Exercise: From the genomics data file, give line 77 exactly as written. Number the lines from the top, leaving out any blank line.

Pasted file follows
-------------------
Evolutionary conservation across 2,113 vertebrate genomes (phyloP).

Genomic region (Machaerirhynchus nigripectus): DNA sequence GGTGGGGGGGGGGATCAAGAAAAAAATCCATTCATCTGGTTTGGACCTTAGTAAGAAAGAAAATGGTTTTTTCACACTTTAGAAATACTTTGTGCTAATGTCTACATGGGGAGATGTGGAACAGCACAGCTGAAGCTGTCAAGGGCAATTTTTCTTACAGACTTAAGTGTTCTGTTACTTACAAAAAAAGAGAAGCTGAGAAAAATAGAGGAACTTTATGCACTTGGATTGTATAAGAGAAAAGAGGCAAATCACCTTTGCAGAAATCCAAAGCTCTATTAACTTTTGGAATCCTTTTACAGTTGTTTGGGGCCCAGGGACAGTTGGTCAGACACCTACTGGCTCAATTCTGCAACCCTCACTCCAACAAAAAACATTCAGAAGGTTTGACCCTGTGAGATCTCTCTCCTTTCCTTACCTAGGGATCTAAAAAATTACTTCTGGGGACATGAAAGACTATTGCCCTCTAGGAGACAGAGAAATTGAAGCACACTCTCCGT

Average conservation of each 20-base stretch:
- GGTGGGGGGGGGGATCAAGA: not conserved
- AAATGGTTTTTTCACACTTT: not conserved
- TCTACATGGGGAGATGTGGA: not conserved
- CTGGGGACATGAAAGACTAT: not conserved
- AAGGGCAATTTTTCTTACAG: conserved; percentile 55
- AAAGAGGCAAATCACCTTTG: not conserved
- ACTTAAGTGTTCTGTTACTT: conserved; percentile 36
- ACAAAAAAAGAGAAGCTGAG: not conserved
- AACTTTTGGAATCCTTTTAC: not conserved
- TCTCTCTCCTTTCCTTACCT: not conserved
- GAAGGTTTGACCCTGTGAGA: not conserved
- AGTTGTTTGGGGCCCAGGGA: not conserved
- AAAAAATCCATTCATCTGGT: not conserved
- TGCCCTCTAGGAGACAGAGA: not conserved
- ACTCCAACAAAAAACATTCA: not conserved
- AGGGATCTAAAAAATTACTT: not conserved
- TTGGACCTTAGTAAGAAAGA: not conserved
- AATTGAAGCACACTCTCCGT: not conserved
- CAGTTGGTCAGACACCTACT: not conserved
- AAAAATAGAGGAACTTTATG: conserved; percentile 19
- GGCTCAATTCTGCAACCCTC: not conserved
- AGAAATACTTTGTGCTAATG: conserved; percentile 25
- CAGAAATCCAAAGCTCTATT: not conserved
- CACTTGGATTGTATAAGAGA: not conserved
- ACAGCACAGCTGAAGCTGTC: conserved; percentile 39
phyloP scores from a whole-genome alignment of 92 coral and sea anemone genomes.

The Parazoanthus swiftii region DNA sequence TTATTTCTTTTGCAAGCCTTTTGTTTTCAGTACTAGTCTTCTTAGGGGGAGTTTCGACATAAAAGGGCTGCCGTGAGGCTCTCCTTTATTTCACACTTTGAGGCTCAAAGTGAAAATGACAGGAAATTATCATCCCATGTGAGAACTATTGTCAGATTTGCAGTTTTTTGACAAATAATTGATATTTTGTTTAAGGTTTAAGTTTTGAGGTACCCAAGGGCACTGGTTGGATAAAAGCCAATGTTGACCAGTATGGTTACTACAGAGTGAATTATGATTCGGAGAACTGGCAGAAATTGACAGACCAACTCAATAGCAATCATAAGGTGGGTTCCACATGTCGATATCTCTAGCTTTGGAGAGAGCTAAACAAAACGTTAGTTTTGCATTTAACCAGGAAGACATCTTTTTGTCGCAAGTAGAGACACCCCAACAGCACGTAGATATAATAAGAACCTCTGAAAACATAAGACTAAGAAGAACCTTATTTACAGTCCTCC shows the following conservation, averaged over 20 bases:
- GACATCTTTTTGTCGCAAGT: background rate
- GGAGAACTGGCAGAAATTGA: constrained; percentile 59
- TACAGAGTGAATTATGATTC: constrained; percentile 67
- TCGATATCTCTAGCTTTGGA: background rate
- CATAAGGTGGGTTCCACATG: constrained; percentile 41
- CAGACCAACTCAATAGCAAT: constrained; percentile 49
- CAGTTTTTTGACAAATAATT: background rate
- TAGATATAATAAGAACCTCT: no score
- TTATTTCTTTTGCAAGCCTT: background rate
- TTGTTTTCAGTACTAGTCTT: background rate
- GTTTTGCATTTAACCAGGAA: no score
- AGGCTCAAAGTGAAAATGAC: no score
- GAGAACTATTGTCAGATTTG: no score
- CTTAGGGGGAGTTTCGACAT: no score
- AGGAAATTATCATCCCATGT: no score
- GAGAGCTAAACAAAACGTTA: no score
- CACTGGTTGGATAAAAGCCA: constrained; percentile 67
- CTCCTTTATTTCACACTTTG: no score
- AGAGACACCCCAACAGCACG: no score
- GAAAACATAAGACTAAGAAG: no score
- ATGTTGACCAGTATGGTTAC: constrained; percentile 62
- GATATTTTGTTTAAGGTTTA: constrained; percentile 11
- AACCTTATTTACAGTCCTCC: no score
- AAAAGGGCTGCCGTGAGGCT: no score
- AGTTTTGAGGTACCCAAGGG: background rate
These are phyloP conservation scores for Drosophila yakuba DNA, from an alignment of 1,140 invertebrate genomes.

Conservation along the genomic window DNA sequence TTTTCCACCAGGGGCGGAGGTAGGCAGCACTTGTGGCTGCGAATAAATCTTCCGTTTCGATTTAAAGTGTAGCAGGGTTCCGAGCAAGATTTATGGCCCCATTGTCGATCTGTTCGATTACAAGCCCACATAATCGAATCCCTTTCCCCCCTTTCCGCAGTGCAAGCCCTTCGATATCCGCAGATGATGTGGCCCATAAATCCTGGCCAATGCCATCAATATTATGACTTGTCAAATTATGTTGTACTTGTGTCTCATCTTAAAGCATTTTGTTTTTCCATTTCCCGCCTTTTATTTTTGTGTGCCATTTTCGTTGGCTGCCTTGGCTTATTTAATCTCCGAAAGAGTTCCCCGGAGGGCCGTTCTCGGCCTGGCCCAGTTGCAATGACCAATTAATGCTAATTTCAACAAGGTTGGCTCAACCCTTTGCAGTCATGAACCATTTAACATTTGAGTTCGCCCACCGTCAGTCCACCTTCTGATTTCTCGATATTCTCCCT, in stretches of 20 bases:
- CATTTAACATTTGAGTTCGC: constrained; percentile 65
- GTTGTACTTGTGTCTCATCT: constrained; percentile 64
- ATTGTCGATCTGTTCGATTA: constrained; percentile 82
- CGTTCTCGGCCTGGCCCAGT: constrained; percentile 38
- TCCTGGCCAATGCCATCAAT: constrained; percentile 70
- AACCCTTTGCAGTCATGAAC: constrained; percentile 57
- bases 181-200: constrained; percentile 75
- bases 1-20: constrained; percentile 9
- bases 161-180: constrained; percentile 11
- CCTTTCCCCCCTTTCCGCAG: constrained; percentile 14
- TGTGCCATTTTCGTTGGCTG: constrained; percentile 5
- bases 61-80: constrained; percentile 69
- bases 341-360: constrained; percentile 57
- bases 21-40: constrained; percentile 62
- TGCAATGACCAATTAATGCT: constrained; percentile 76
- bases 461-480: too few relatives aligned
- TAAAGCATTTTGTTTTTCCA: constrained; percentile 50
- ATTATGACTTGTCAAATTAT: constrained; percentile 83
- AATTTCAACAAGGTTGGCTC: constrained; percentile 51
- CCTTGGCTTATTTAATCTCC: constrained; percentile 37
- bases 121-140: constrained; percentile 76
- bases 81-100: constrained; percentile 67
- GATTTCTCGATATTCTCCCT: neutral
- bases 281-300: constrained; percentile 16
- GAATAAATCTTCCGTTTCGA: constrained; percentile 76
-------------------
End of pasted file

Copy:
- CCTTGGCTTATTTAATCTCC: constrained; percentile 37